The Exotics of Neutron-Rich Rare Isotopes Viewed through High and Low-Energy Reactions
- Rituparna Kanungo, Saint Mary's University
Wednesday, September 4, 4:10 PM - Nuclear Science Seminar
NSCL Lecture Hall
The rare isotopes with large asymmetry of neutrons and protons have revealed unexpected structural forms and opened a new view of nuclear shells. Since the discovery of the neutron halo, reaction spectroscopy has been proved to be an immensely sensitive tool to unearth the mysteries of the unknown rare isotopes. The relativistic rare isotopes beam from in-flight facilities and low-energy re-accelerated beams offer complementary scope as will be shown.
The evolution of matter radii of neutron rich nuclei along an isotopic chain presents the signatures on unexpected deviations from known systematics of the matter distribution. Nuclear skin or halo are often formed at one approaches the neutron-drip line. In this presentation I will describe our experiments on the determination of matter radii at the FRS, GSI. The oxygen isotopes around the new N=16 shell gap as well as neutron-rich Mg isotopes showing breakdown of the N=20 shell closure will be presented. Recent efforts on neutron-rich Ni isotopes will also be introduced.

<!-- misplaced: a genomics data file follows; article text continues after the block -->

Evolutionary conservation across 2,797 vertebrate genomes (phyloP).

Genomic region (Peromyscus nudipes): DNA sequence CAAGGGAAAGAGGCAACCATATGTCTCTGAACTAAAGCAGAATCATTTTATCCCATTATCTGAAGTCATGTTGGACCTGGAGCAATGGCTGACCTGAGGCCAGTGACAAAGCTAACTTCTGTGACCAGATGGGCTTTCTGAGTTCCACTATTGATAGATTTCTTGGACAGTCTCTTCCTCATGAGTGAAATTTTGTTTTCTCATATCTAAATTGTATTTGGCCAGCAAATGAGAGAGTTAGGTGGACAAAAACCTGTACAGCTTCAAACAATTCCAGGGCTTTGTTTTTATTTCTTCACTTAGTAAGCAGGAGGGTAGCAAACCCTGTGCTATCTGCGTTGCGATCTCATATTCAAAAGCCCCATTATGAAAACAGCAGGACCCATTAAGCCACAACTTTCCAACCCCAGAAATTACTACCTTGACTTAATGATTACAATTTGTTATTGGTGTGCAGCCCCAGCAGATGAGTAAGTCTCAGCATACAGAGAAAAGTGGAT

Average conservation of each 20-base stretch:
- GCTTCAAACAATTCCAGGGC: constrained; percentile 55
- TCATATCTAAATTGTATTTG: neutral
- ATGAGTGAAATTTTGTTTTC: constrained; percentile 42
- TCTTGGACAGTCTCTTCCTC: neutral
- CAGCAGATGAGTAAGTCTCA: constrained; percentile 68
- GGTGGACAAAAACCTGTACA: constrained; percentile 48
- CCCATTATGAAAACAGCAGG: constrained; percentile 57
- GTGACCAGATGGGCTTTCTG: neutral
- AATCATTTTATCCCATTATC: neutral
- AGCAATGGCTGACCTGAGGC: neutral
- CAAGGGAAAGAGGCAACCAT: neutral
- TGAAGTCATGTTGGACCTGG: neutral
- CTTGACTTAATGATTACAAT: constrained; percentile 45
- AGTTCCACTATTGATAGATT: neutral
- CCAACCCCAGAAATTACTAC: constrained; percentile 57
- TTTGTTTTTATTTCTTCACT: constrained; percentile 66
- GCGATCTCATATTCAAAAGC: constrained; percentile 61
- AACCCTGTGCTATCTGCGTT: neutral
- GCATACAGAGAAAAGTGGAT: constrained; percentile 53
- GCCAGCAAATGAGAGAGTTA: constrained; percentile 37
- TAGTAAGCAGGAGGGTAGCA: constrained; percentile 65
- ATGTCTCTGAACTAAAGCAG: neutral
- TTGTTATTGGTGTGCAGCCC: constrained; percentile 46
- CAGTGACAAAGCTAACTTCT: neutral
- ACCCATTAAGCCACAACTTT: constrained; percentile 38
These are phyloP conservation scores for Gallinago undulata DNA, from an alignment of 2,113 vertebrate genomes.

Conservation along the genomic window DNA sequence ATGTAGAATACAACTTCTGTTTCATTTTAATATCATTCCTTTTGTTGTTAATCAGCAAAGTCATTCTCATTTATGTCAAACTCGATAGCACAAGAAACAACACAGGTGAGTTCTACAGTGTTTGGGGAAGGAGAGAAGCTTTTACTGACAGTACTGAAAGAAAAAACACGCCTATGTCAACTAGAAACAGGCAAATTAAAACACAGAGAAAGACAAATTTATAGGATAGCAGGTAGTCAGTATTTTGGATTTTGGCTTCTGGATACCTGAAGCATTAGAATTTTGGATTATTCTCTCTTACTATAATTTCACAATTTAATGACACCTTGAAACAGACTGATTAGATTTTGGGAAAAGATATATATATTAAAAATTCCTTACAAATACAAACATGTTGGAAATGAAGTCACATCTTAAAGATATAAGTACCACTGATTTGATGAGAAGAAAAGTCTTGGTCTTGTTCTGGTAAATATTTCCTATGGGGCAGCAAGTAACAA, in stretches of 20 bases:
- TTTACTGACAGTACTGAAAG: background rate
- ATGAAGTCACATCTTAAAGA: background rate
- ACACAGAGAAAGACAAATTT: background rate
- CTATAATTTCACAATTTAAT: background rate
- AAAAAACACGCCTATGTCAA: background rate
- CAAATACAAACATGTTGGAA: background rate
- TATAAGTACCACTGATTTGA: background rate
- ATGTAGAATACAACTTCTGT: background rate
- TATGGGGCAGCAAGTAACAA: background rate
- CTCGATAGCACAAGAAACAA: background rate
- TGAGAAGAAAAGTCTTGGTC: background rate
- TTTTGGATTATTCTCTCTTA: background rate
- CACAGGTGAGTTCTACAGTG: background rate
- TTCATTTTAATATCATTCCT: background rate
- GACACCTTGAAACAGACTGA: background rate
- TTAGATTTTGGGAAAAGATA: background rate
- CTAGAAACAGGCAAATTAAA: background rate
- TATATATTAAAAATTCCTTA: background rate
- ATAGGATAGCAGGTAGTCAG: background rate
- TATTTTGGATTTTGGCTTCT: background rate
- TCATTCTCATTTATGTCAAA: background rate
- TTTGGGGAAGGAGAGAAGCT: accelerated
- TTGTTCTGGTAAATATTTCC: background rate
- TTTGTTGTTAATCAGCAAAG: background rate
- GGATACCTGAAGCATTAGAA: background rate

In order to determine the neutron skin thickness from the matter radii, a knowledge of proton radii is crucial for the neutron-rich isotopes. A new technique of using the charge changing reaction to extract the proton radii will be discussed and first preliminary observations for the neutron-rich boron isotopes will be shown.
The low-energy ISOL beams of rare isotopes offer the possibility to make precision investigations through inelastic scattering and transfer reactions. Some observations and ongoing activities in this direction on light nuclei at TRIUMF will be discussed. I will also describe our new reaction facility, IRIS, with a thin solid hydrogen target that was recently commissioned for studying such reactions.